Friday, March 16, 2012

Latin for Beginners, by Benjamin Leonard D'Ooge - Full Text



What is Latin? If you will look at the map of Italy on the opposite page, you will find near the middle of the peninsula and facing the west coast a district called Latium,1 and Rome its capital. The Latin language, meaning the language of Latium, was spoken by the ancient Romans and other inhabitants of Latium, and Latin was the name applied to it after the armies of Rome had carried the knowledge of her language far beyond its original boundaries. As the English of to-day is not quite the same as that spoken two or three hundred years ago, so Latin was not always the same at all times, but changed more or less in the course of centuries. The sort of Latin you are going to learn was in use about two thousand years ago. And that period has been selected because the language was then at its best and the greatest works of Roman literature were being produced. This period, because of its supreme excellence, is called the Golden Age of Roman letters.

1. Pronounce Lā´shĭ-ŭm.

The Spread of Latin. For some centuries after Rome was founded, the Romans were a feeble and insignificant people, their territory was limited to Latium, and their existence constantly threatened by warlike neighbors. But after the third century before Christ, Rome’s power grew rapidly. She conquered all Italy, then reached out for the lands across the sea and beyond the Alps, and finally ruled over the whole ancient world. The empire thus established lasted for more than four 2 hundred years. The importance of Latin increased with the growth of Roman power, and what had been a dialect spoken by a single tribe became the universal language. Gradually the language changed somewhat, developing differently in different countries. In Italy it has become Italian, in Spain Spanish, and in France French. All these nations, therefore, are speaking a modernized form of Latin.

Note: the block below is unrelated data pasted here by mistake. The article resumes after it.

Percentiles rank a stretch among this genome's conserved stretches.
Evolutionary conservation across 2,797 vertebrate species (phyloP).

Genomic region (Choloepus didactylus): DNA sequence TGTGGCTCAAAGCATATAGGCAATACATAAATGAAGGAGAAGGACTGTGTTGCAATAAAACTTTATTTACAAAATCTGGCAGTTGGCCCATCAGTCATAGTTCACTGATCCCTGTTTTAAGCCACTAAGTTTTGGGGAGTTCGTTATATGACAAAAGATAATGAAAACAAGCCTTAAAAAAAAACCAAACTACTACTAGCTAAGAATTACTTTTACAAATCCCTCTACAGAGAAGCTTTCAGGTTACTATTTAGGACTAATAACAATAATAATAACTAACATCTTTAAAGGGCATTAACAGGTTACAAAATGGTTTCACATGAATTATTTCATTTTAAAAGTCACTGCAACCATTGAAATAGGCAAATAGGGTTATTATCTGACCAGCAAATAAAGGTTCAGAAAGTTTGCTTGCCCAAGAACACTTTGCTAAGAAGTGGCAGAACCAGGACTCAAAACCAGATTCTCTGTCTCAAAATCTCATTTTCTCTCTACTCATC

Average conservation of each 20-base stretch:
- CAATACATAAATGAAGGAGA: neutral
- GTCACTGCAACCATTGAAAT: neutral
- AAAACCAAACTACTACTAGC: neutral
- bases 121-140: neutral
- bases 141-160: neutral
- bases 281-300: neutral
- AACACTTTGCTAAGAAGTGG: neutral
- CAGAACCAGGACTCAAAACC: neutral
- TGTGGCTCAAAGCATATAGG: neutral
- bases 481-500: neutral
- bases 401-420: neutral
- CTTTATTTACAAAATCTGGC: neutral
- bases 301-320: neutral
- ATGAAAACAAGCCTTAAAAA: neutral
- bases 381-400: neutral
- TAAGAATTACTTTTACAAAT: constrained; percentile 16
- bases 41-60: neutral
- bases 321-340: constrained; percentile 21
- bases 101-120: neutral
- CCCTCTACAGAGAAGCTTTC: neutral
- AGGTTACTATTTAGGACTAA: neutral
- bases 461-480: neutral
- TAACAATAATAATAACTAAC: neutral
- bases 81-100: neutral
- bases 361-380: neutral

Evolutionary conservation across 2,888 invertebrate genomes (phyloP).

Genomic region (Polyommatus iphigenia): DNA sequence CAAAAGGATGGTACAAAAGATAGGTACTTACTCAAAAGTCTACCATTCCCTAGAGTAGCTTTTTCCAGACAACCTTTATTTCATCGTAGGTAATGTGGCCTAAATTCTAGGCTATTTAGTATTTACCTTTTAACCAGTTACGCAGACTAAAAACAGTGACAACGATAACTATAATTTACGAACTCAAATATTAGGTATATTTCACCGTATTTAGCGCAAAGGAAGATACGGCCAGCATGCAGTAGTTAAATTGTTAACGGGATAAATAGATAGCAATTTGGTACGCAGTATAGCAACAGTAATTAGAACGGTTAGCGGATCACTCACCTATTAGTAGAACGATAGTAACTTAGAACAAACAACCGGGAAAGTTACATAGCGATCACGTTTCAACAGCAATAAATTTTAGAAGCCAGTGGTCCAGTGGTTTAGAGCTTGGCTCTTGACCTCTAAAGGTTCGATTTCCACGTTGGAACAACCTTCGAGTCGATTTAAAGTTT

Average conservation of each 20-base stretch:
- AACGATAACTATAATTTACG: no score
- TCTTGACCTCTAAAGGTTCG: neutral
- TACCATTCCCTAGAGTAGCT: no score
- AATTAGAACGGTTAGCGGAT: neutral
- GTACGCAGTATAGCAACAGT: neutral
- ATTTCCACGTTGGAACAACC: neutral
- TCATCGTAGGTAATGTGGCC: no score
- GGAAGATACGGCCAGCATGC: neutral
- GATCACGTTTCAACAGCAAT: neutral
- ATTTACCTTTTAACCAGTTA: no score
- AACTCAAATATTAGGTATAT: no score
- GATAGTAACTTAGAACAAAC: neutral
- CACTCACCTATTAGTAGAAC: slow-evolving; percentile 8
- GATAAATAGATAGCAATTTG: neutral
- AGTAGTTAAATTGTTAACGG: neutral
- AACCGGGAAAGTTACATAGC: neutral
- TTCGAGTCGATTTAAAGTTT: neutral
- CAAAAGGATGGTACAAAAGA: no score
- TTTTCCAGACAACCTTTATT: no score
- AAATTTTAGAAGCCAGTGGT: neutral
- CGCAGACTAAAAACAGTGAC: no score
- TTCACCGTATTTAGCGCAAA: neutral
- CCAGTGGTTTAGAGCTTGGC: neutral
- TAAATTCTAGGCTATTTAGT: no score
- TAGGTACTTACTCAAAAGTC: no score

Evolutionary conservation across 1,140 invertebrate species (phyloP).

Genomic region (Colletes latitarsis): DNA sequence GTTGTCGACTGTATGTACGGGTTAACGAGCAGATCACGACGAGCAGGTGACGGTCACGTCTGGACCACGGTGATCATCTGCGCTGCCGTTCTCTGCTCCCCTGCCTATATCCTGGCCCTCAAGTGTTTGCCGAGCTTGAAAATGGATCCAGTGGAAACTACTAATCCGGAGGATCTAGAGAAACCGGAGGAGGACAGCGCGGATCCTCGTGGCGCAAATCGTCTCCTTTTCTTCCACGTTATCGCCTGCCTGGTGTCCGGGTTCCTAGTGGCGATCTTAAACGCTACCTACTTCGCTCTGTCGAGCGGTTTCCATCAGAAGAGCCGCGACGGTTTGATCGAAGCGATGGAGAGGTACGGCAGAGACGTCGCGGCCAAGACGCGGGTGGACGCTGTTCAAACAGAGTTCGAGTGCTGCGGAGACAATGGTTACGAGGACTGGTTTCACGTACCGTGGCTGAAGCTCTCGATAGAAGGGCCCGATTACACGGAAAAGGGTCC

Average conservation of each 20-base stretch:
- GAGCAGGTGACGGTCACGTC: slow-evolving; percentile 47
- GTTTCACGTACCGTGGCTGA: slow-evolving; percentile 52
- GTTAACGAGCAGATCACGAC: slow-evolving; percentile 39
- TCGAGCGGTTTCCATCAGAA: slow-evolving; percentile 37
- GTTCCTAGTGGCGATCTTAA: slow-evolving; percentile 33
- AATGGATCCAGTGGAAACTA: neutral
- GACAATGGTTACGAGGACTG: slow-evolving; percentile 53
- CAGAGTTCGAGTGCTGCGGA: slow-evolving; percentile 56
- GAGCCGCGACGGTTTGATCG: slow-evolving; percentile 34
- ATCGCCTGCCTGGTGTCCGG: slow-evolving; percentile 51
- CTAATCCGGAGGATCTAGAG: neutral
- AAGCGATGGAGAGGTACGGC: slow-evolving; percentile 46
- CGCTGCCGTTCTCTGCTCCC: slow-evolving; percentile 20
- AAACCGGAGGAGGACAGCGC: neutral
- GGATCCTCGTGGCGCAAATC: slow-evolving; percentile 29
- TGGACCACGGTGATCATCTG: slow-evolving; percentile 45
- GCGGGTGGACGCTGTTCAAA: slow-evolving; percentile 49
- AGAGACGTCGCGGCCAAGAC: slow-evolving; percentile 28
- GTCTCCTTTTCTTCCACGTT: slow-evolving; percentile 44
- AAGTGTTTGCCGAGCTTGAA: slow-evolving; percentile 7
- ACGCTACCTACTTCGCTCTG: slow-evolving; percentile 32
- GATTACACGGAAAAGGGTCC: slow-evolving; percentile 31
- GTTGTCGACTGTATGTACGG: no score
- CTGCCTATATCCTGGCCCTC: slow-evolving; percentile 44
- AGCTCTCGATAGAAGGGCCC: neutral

The Romans and the Greeks. In their career of conquest the Romans came into conflict with the Greeks. The Greeks were inferior to the Romans in military power, but far superior to them in culture. They excelled in art, literature, music, science, and philosophy. Of all these pursuits the Romans were ignorant until contact with Greece revealed to them the value of education and filled them with the thirst for knowledge. And so it came about that while Rome conquered Greece by force of arms, Greece conquered Rome by force of her intellectual superiority and became her schoolmaster. It was soon the established custom for young Romans to go to Athens and to other centers of Greek learning to finish their training, and the knowledge of the Greek language among the educated classes became universal. At the same time many cultured Greeks—poets, artists, orators, and philosophers—flocked to Rome, opened schools, and taught their arts. Indeed, the preëminence of Greek culture became so great that Rome almost lost her ambition to be original, and her writers vied with each other in their efforts to reproduce in Latin what was choicest in Greek literature. As a consequence of all this, the civilization and national life of Rome became largely Grecian, and to Greece she owed her literature and her art.